Aircraft performance is a function of attitude (pitch and bank) and power. So you’d think that, in an ideal world, these two items would be displayed prominently right in front of each pilot.
This wasn’t possible in the old days because each item was presented on a different instrument. Thus the Boeing B-17 or B-29 cockpit with attitude indicators in front of each pilot and some engine gauges in the middle.
Why not combine this information and summarize it today on the “glass” (LCD) panels that are in front of today’s pilots?
Who does this right? Cirrus! The Perspective system that they co-designed with Garmin for the latest SR20 and SR22 airplanes show percent power at the top left of the primary flight display (regular G1000 does not have this). It isn’t perfect because a lot of space is wasted, e.g., “65% Power” has information only in 2 out of 9 characters, since the “% Power” never varies. I would rather see “65 CRUISE”, “95 CLIMB”, “25 DESCEND”, and “15 APPROACH”.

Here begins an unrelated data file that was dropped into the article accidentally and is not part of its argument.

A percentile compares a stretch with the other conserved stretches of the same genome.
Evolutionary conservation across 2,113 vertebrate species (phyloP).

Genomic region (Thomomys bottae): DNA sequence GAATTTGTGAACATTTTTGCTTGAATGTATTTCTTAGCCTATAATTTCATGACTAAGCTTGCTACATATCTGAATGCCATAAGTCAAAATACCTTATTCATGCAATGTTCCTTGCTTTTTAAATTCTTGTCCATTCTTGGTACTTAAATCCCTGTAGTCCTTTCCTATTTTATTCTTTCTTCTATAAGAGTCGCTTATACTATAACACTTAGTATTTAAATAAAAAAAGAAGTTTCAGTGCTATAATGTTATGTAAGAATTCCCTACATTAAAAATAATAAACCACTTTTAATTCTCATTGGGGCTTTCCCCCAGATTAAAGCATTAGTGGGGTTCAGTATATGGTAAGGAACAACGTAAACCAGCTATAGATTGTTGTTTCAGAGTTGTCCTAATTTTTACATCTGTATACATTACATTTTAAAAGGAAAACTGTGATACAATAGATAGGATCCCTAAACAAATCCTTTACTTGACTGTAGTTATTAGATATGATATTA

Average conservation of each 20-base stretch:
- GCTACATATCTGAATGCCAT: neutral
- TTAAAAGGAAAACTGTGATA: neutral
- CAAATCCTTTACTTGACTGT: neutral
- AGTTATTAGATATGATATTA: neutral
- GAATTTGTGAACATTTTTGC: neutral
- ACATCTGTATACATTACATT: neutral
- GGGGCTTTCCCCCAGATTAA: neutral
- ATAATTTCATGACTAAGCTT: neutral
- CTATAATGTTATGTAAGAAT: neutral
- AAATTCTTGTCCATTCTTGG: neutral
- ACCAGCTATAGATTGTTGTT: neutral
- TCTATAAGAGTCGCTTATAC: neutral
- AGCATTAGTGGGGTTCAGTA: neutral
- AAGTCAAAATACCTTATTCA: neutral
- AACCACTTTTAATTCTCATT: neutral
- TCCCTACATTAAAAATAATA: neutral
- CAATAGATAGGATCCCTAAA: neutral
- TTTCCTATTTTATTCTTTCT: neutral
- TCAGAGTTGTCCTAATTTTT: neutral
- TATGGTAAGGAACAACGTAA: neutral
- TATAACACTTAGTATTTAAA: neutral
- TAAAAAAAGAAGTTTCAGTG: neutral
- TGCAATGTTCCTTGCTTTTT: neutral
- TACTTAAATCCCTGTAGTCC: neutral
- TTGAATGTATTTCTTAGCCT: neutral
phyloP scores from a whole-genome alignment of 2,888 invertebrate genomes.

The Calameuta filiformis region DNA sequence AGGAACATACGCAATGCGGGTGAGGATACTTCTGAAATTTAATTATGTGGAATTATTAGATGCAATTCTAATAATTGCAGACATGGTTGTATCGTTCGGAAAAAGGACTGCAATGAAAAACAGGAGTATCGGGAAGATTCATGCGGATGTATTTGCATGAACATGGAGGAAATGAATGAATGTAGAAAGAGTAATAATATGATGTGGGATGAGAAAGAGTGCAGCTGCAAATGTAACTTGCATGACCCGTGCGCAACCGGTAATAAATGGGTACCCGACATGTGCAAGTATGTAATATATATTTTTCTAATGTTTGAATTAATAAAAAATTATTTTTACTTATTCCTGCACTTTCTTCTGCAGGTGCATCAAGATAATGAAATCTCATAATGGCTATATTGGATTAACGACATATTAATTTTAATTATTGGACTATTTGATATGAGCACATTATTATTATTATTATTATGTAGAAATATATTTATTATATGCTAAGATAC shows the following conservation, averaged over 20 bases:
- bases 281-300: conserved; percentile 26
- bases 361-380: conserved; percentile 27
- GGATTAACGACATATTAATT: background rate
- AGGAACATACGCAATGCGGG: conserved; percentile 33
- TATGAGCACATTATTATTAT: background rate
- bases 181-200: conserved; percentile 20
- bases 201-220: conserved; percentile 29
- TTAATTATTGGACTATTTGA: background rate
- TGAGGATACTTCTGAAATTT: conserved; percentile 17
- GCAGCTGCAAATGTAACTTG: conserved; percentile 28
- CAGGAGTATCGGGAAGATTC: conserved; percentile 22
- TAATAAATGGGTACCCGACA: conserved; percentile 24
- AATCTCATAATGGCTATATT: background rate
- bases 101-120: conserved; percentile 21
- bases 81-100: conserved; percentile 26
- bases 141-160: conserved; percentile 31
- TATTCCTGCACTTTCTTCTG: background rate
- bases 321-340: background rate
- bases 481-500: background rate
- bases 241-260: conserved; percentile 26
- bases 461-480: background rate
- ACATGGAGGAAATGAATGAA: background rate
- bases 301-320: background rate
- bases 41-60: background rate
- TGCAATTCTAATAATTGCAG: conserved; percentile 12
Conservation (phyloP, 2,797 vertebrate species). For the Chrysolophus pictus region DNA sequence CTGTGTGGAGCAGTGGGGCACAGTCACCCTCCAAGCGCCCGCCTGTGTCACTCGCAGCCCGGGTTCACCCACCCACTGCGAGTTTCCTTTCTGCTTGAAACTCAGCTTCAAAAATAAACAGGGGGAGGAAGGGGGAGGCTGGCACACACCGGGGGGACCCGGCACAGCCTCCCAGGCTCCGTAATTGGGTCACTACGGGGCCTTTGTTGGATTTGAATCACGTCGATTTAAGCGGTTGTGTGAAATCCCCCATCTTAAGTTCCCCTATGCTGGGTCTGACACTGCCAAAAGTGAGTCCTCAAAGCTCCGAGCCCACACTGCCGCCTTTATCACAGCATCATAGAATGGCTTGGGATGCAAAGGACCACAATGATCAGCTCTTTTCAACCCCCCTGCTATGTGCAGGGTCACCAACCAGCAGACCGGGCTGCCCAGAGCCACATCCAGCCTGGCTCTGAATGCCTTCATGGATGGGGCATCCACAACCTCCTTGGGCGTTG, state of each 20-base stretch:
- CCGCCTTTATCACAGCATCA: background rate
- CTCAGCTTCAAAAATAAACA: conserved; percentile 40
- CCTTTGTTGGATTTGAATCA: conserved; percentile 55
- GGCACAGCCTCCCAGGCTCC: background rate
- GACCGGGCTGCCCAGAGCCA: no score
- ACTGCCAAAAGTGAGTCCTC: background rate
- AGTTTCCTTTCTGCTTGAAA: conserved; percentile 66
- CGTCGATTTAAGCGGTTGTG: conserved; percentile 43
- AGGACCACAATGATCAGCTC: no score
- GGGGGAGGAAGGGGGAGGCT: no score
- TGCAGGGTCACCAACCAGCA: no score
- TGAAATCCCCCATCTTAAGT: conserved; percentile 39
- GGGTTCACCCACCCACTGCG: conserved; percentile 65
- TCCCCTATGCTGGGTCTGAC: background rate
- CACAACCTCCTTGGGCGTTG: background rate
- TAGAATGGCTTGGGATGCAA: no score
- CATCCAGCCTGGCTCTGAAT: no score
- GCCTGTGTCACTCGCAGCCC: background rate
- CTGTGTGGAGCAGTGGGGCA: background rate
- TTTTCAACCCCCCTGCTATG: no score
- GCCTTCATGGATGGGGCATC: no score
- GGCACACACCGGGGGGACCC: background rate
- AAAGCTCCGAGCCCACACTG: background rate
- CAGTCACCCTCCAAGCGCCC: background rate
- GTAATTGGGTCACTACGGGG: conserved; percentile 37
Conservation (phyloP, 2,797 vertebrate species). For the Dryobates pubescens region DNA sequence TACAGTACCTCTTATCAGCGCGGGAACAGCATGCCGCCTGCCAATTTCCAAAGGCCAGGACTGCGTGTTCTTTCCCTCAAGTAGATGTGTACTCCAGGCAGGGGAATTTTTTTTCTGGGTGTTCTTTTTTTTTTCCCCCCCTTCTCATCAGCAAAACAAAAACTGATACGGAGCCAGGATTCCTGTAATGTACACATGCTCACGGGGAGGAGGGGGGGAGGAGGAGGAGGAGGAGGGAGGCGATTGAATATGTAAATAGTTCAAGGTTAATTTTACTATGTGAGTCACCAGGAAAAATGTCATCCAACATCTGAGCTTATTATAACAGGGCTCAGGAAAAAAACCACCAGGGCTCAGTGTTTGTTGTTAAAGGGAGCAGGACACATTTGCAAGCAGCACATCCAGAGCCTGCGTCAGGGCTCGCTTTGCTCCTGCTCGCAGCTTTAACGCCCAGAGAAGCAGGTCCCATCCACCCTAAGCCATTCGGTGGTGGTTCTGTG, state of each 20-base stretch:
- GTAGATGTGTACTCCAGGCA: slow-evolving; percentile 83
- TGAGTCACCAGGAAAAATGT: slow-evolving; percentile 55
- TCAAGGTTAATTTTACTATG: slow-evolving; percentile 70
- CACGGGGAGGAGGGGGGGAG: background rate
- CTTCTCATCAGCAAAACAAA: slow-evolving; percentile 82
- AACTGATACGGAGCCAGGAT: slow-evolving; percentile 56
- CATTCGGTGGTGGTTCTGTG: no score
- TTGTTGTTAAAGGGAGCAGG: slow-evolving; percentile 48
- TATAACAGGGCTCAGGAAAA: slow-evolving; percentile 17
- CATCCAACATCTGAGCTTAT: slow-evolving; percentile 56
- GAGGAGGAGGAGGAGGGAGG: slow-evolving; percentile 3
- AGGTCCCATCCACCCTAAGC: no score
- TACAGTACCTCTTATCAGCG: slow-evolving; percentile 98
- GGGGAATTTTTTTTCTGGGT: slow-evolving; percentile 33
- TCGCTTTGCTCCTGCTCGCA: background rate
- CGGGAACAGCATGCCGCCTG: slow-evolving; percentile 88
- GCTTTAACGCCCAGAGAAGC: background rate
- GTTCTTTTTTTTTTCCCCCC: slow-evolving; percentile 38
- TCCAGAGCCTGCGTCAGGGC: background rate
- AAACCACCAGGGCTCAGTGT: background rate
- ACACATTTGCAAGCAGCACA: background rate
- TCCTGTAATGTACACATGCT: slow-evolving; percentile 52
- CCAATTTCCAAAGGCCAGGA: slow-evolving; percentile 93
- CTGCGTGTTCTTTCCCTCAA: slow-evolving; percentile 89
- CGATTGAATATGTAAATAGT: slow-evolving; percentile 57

Who gets this wrong? Boeing, I think. People have wondered why the pilots of the latest B737 MAX to crash didn’t pull the climb power out. One possible reason is that nowhere on the primary flight display (PFD) images that I’ve been able to find is power indicated:
Power is displayed in the Boeing B-17/B-29 location: in the center of the panel (dashboard).
It fascinates me that decades after the obvious user interface became easy to implement (microprocessors have to paint the pixels, so why not put in the information that matters?) we still don’t have the obvious user interface.